If you’re a paddler of any type of craft, a history buff or a museum goer you will LOVE the Canadian Canoe Museum in Peterborough. I visited the museum a few weeks ago and came away awed by the beauty and design of the canoes and kayaks that are on display along with the stories that go with them. The museum contains the largest collection of canoes, kayaks & paddled watercraft in the world!
When you enter the museum it’s dark and quiet – almost church like. You end up speaking quietly and with reverence about the many craft on display. Read the quotes and perhaps you’ll feel a kinship like I did with those that have paddled before you. I particularly liked the one below.
“We build, we paddle, and we experience the familiar and the unknown. There is always a smile when we see a canoe or a kayak. They are nothing less than inspiring. We see them in our journeys along the waterways of memory itself. There is beauty in a singing river and sadness in September mist. In such company and feeling at home, no voyage is too long.” Rick Beaver 2001
I only had a short time in the museum but while I was there I was lucky to have George Mckeivet as my tour guide. He was quite literally a fountain of knowledge when it came to the history of the kayak and canoe. Our tour started with his favourite quote from explorer Samuel de Champlain “This little boat works well in this country.”
The canoe museum shows you in a way that high school history doesn’t just what the canoe has done for Canada.
The canoe has been a mode of transportation for the native people for thousands of years. Smart explorers learned early on that canoes were the best way to explore the country. Once the fur trade got into full swing, canoes became vitally important. As you wander through the museum you will see an example of the canoe that was used by the fur traders. It was able to carry 12 people and cargo weighing 2,400 kilograms.
As many of you know former Prime Minister, the late Pierre Elliot Trudeau was an avid canoeist. During his tenure as prime minister a record number of national parks were created. (Thank you.) One in particular – Nahanni National Park in the Northwest Territories – is on the bucket list of any serious paddler. My stepfather in fact had the pleasure as a CBC cameraman of canoeing the Nahanni River with Trudeau.
I had only an hour to see the museum – and that was at a far faster pace than I would have enjoyed. Allow several hours if you want to linger and admire the handiwork, read all the signs and absorb what’s there.
There were a few exhibits I quite enjoyed. I chuckled at what the reaction would have been on both the part of Princess Elizabeth and Prince Phillip as a cedar rib canoe showed up on their doorstep to celebrate their wedding. Reportedly the canoe did get a lot of use by the royal family. Trudeau also commissioned – as a personal wedding gift – a canoe for Prince Charles and Lady Diana.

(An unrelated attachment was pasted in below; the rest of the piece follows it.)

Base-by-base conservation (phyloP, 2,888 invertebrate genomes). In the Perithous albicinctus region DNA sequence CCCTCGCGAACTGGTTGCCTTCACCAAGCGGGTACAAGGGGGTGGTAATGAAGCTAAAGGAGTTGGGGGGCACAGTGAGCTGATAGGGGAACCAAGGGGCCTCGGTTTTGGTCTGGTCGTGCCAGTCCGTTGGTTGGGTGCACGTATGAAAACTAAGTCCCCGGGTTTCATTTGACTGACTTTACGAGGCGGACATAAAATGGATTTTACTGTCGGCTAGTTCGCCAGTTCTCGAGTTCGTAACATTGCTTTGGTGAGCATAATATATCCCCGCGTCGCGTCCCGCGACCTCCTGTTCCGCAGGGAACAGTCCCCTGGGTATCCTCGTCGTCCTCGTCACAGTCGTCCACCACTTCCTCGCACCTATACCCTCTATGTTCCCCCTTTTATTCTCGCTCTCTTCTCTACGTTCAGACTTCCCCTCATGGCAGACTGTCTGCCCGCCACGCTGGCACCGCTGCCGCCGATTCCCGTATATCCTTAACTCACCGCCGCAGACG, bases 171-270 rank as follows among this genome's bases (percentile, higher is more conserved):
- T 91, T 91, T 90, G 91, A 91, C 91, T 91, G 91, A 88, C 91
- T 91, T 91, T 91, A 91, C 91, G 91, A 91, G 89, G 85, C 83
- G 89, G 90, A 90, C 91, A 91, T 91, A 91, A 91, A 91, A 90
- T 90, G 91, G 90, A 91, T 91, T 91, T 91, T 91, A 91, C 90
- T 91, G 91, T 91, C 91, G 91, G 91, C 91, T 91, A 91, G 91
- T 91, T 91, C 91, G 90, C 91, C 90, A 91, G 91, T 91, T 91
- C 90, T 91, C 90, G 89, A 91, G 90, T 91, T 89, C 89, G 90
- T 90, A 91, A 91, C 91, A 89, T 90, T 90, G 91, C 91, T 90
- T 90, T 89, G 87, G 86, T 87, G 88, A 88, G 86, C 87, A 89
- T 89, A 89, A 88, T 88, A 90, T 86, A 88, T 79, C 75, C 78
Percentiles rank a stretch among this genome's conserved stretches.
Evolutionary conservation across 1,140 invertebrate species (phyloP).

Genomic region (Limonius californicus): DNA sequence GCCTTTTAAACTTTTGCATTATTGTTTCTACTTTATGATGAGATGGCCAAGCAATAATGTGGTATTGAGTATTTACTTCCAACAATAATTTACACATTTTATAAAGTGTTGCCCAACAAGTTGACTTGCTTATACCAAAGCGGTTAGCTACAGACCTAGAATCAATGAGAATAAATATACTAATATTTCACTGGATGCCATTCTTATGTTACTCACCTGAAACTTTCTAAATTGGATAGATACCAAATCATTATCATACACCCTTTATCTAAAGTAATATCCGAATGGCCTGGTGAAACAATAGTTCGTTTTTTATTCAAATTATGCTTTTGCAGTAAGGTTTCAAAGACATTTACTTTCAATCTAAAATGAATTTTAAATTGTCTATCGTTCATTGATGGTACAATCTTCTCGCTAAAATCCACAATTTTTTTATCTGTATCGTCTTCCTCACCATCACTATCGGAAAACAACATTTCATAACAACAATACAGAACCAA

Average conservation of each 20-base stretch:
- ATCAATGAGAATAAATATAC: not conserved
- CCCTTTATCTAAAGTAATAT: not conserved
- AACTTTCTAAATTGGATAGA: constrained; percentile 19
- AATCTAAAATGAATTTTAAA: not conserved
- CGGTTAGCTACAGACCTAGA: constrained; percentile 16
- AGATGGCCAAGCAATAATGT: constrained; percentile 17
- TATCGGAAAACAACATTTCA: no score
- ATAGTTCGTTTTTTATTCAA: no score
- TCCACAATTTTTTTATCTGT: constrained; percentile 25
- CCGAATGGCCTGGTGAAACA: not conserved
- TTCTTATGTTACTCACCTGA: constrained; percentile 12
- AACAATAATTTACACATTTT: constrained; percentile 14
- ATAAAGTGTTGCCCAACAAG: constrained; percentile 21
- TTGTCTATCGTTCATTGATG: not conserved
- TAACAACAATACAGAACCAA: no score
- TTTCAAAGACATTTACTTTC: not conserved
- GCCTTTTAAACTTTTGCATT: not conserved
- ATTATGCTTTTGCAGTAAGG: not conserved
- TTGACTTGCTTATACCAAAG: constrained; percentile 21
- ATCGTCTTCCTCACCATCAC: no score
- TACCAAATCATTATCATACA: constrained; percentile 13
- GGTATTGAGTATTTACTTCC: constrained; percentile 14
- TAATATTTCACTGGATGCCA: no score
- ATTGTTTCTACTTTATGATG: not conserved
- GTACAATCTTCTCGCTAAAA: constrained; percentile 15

Carve your own paddle courses
The museum offers a number of courses throughout the year including a carve your own paddle course.
I had an hour with Russ Parker, a volunteer instructor for the paddle carving course. Although you need a full weekend to carve a paddle (and that’s starting with a paddle blank made of black cherry), he led me through some of the steps including the use of a carving tool called the spoke shave. Let’s just say it takes some time to develop the finesse to use it properly. Fortunately Russ is diplomatic and patient so you will be successful.
After you’ve carved your own paddle you can use it to canoe one of the 150 lakes in the region. There are six signature paddling routes in the area and the opportunity to paddle through the world’s highest hydraulic lift lock. For more information on canoeing in the Kawarthas click here.
What’s new at the Canadian Canoe Museum?
In late February, the Ontario government provided $1.4 million dollars towards cultural infrastructure planning – which in laymen’s terms means that architectural plans can now be drawn up for the eventual move of the museum to a new building beside the Peterborough Lift Lock on the Trent-Severn Waterway.
Also this year a Canadian Canoe Culture campaign funded by the Ontario government to promote the province as a tourist destination is in full swing. If you want to get inspired to paddle check out the videos here. From my experience canoeing in Algonquin Provincial Park and the Temagami area as well as kayaking in the Georgian Bay, I can wholeheartedly say that the province has a fantastic number of canoe and kayak routes to offer any level of paddler. In fact I will head to Quetico Provincial Park in northwestern Ontario for a week of exploring and paddling in August.
Peterborough & the Kawarthas Tourism and The Canadian Canoe Museum are doing their best to promote paddling in their area. Programs are offered for the adult paddler and they have a blog which will keep you up to date with what’s going on as well.